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    Ethics of torture

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    Carl: I need help with a 100 word (or so) response to the following students statement.

    By far this is the most difficult discussion we have had to talk about especially in such an abstract way. In this scenario there are huge moral implications. We know that we have the ability to torture an innocent party to save a large amount of people. We know that this way is the only way that will work. I believe that there are several different approaches we could take to find the "right" answer.

    First of all, we could approach this matter from the stand point of the greater good theory. We could sacrifice the good of the child for the good of the many. But as I think about this further I wonder if there is a flaw in this thinking. The greater good is achieved at this moment but who is to say what the lasting impact will be on the child or the family. What if from this situation the child develops a hatred of the US and at some point the child may end up as a terrorist or have other moral flaws that affect the good of others at a later time. While this thinking is completely hypothetical there is proof that children who endure torture and/or traumatic experiences have issues later in life. Therefore, we must ask ourselves if we really are achieving the greater good. Thus I would not think it is right to torture this child.

    Secondly, we could assess the situation using the Bible as a basis as Holmes talks about in his book. We first must understand that we are under the new covenant and that the basis of this covenant is to love God and love each other. We know that Jesus did not even allow his disciples to defend him with sword when he was being taken away. According to 1 Corinthians 13 love is kind and it always protects. Thus we must be kind and always protect. I do not believe that this is only reserved for a large city of people but also for each individual. Lastly I think the golden rule can also be applied to this scenario. "Do unto others as you would have them do to you". We know that this is not limited to those who are perfect or decent but is applicable to all people. Thus if I were in this situation I would not want my child tortured for my "sins". Based upon the principals of the Bible I could not torture this child morally.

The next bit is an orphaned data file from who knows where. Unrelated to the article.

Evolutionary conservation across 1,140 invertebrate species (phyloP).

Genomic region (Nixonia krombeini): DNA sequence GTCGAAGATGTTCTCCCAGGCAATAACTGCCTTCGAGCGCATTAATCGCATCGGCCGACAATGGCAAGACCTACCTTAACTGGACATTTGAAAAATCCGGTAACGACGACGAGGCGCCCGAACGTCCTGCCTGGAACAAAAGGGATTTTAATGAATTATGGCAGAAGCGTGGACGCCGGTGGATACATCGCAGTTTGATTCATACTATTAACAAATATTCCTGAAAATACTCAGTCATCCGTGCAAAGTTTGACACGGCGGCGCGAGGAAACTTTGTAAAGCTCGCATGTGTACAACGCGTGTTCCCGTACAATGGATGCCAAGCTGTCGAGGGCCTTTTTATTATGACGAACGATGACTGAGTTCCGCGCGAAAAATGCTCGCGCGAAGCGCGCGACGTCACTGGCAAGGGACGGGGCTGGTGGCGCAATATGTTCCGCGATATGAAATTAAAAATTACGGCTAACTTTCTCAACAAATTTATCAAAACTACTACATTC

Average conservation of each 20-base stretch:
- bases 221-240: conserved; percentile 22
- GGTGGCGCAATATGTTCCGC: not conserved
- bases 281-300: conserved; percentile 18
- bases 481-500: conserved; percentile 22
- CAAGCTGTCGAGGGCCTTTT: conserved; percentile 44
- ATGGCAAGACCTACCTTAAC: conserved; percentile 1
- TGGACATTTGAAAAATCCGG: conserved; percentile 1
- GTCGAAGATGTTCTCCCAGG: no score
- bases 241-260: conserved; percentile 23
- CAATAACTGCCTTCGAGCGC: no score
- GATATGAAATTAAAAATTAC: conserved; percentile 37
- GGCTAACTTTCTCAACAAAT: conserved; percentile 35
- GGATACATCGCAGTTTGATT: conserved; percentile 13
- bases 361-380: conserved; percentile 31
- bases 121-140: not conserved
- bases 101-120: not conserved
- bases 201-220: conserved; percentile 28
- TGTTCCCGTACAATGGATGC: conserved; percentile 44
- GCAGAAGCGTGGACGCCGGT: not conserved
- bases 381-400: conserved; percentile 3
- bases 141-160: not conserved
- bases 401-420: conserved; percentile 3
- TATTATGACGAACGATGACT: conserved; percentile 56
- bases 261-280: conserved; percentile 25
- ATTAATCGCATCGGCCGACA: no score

Holmes discusses in his book that ethics are based on the individual and the culture that the individual has grown up in. I am the sort of person that tends to see black and white or right and wrong. I am a very passionate and compassionate person. Empathy is a big part of who I am. This being who I am there is no way that I could torture anyone much less a child. I do not think that it is morally right no matter how many people I may save that to hurt and scar a child is right in any way shape or form. Ultimately I am responsible to God and I believe that he would not deem this appropriate or Christ like.


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    Solution Preview

    I think the student's ideas are on the right track, but missing a few key points. First, the greater good has nothing to do with numbers. The good in this case is not the number of people that will live or die, but the harming of an innocent in order to save other innocents. The greatest good is the preservation of life, and that presupposes innocent lives. The death of many would be a tragedy, but it is still insufficient reason to harm an innocent person. Second, the outcome of the tortured individual's life is ...

    Solution Summary

    The feature topic involves the ethics of torture.